The Great Depression and the Life of Italian-Immigrant Workers

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The Great Depression and the Life of Italian-Immigrant Workers

Commentary: In order to develop ideas for this paper, I first analyzed the time of the Depression and what Italian Immigrants lives were like typically living in America. Using this background knowledge, I was able to analyze the lifestyles of the working class in each of the stories. Even though the background story of each of the family’s lives differed, they all had a common basis in that they were Italian Immigrant families working a hard lifestyle in order to support the family during economic hardship. I revised this paper by looking to see if my ideas were clearly expressed. I ran into an obstacle of trying to figure out which ideas to express, since the novels
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Cooking and baking is a central quality of this family’s lifestyle. The narrative goes into great detail and this has to do with a cultural placement. For Giovanni’s family, cooking and eating is a set of cultural rituals and the making of an experience. It is a part of a performance art, not just a consumption product. Another central quality of this family’s lifestyle is essentially work. Puma writes: ‘With Johnny’s help, father and son would finish up by eleven instead of after midnight for the father alone. The next morning Johnny would still be sleepy, and his mother would tickle his toes until he climbed out of bed for breakfast with his sister and brother. By then his father would already be on the subway headed again for the pastry shop Downtown’ (From the Margins 86).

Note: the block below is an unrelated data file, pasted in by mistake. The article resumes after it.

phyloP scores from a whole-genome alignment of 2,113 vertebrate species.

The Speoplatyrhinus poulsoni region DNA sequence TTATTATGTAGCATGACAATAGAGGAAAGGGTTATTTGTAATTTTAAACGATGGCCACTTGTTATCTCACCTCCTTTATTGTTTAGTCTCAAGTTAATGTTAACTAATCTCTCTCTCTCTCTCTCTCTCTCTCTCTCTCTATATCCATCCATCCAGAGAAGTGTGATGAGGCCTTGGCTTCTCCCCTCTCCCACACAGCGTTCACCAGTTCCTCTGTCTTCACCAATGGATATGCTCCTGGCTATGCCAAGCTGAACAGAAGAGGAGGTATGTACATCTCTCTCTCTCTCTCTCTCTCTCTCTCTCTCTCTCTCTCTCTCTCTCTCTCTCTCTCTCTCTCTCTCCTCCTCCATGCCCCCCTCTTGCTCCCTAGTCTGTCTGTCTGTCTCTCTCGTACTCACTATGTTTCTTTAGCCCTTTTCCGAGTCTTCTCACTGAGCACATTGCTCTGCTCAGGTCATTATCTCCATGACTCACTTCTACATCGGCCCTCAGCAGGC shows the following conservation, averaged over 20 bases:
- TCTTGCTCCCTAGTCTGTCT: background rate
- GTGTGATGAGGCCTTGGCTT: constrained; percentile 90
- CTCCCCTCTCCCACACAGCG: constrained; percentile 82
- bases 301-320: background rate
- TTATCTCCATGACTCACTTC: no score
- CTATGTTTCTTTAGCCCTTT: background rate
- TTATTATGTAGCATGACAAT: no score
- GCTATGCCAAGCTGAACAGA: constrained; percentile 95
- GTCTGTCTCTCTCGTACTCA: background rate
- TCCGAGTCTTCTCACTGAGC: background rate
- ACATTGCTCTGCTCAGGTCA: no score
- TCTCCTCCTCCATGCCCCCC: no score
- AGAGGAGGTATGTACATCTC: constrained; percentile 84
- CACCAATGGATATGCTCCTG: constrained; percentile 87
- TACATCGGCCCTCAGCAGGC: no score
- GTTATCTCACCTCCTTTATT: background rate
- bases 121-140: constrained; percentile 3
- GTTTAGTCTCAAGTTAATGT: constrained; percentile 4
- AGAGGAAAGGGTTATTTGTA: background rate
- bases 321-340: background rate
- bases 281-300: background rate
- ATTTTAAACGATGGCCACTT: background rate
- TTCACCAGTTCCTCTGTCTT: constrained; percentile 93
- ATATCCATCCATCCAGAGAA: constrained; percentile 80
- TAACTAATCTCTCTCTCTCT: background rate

This shows that Giovanni’s life centers around work. Giovanni spends most of his time working about six days a week. He is doing this in order to support his family. In another scene when Johnny is making dough, he sees bugs in the flour, and Giovanni also accidentally knocks cigarette ashes into the flour. Giovanni shrugs it off as if it is no big deal. Giovanni is exhausted and he is simply being realistic and just wants to get work done. Puma shows Giovanni’s hard lifestyle when he writes: ‘The physical work, the heat from the ovens…the long hours for little pay in those times when most other Sicilians too didn’t earn enough to buy many cakes---when almost
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